The Battle With Battle
TUCSON, Ariz. -- On Wednesday night in a ballroom at the Westward Look Resort, Temple players were treated to a montage of Talor Battle clips before dinner. Assistant coach Shawn Trice, who was in charge of the Penn State scouting report, told them to pay particular attention to a series of four possessions in the Nittany Lions' Big Ten tournament win over Michigan State. "This sequence right here," Trice said, "was the game."
The sequence was all Battle: He hit four threes in succession that turned a 30-29 game into a 42-33 game and helped Penn State pull away. He came off baseline screens and cross-screens and down-screens and curls, and on one occasion, his defender just got caught napping and allowed an extra few feet of space. "The one guy we can't leave is Battle," Trice said. "We have to stay on his hip, and make sure he doesn't have an impact on the game like this."
In the locker room on Thursday, 25 minutes before tipoff, head coach Fran Dunphy talked once more about how they would defend Battle, who came in averaging 20.1 points per game. They'd be denying him the ball when it was possible, switching on cross-screens, and getting help from big men like Lavoy Allen when Battle came off of curls. Junior guard Ramone Moore's name was next to Battle's on the section of the whiteboard that listed defensive assignments, but it was going to have to be a total team effort. The last thing Dunphy said to the Owls was, "Play with poise and confidence."
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Up until the final 20 seconds, they had remained relatively poised in guarding Battle. It wasn't pretty for a stretch early on, and Moore admitted that "we kind of got confused" in allowing Battle to score 13 first-half points on 3-of-5 long-range shooting. But Temple took a 35-33 lead into the half, and junior guard Juan Fernandez had actually outscored Battle 17-13 at that point.
The Owls stepped up their switching efforts down the stretch, with everyone from Moore to Khalif Wyatt to Aaron Brown to T.J. Dileo to Allen to Rahlir Jefferson taking turns on Battle. But it was Wyatt, their sophomore sixth man, who emerged as the most valuable defender and was the primary reason Battle didn't score for the first 14-plus minutes of the second half. "When Khalif wants to play defense," DiLeo said, "he's a really good defender."* A key two-possession swing featuring a fully engaged Wyatt -- where he blocked a Battle three and then hit a trey of his own at the other end -- gave Temple a 45-43 lead with 12:00 left.
(* Wyatt had apparently been gearing up for the Battle battle: The Parliament, a blog written by a crew of Owls walk-ons, had a Wednesday post that included the line, "We are all very focused for this game, to the extent Khalif has even memorized Battle's social security number, his favorite Teletubby, and what kind of deodorant he wears.")
The Owls carried a 64-61 lead into the game's final 20 seconds, and it wasn't until Wyatt left Battle that he had a chance to release a classic NCAA tournament dagger. Wyatt switched a left-wing ball screen and followed a slipping David Jackson, and it was Jefferson's responsibility to jump out on Battle. He didn't leap immediately to the ball, and as Dunphy described it: "Then Talor Battle made a 41-footer that as soon as it left his hands, you knew it was going in." It was a stunning, clutch three that tied the game at 64-64 with 14.2 seconds left. Fifth-year Temple assistant Dave Duke called it "the biggest, toughest shot I've ever seen made against us."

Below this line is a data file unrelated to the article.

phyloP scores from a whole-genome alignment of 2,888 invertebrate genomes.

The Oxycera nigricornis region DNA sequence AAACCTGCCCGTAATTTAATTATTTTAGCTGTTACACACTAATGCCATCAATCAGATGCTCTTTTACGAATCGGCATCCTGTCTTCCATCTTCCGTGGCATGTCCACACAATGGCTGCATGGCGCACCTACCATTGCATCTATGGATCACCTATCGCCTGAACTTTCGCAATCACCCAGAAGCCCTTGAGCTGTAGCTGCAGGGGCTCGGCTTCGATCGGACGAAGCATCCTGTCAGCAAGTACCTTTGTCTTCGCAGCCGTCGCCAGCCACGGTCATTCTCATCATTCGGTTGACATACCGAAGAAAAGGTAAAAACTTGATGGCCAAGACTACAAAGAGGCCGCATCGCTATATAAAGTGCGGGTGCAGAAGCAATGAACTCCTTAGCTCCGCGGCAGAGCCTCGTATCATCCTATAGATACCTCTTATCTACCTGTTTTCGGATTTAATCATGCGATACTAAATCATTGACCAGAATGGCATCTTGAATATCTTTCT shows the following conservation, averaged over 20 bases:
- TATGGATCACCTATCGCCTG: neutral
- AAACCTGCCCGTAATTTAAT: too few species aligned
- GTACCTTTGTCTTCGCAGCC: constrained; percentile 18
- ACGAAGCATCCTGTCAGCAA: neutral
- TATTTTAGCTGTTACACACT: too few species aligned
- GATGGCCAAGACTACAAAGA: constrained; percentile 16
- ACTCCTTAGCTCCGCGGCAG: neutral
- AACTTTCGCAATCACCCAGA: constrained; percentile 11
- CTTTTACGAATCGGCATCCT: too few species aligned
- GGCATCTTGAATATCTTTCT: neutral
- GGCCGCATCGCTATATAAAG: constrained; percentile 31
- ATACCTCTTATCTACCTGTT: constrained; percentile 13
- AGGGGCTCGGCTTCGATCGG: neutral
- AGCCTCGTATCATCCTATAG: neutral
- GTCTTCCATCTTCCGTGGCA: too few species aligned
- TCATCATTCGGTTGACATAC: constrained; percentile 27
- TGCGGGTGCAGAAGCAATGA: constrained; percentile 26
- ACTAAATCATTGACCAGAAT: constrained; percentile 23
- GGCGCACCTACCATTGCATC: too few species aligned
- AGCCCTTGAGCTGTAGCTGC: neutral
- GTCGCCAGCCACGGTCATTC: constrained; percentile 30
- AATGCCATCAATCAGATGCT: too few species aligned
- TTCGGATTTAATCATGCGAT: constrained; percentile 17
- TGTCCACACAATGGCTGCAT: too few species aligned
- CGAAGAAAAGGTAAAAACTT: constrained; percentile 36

It was up to Temple to answer Battle. A timeout was called with 11 seconds left, and by this point in the game, anything in the scouting report was irrelevant. "Really," Dunphy said, "you're leaving it up to the kids." And so, in the timeout huddle, when Wyatt was poised and confident enough to suggest a play -- "He's got sage advice for me often, and he said, 'I think we need to just put it in Juan's hands,'" Dunphy said -- the coach agreed, calling for a simple high ball screen from Allen to free up Fernandez. If he got open, he'd shoot it, and if he was covered, he'd kick out to Moore, who'd already scored 17 second-half points. The play had no name, Jefferson said, other than "Juan, score the ball."
Fernandez drove right off the screen and picked up his dribble when he was isolated with Penn State point guard Tim Frazier just outside of the lane. Frazier had him smothered, and Moore was locked up on the wing. But the Owls still had faith; as DiLeo said, "Juan makes shots like that all the time in practice, when he has no options left." Seemingly out of options, Fernandez created one by shot-faking and then stepping around Frazier to the left. A leaning, low-arcing jumper went through the net with .4 seconds remaining -- not nearly enough time for a Battle rebuttal. Fernandez had equaled Battle's 23 points, and Battle sat on the floor, his head resting on his knees in a pose of defeat, as the Owls rejoiced.
When Dunphy returned to the locker room after a courtside TV interview, his players gave him a standing ovation. The victory had marked the end of his 11-game losing streak in the NCAA tournament -- and perhaps just as importantly, it would mark the end of reporters' questions about that streak. He told the Owls, "Now that we got this one, why not keep going?" They have San Diego State to deal with on Saturday -- no easy task. But at least they're done with Talor Battle.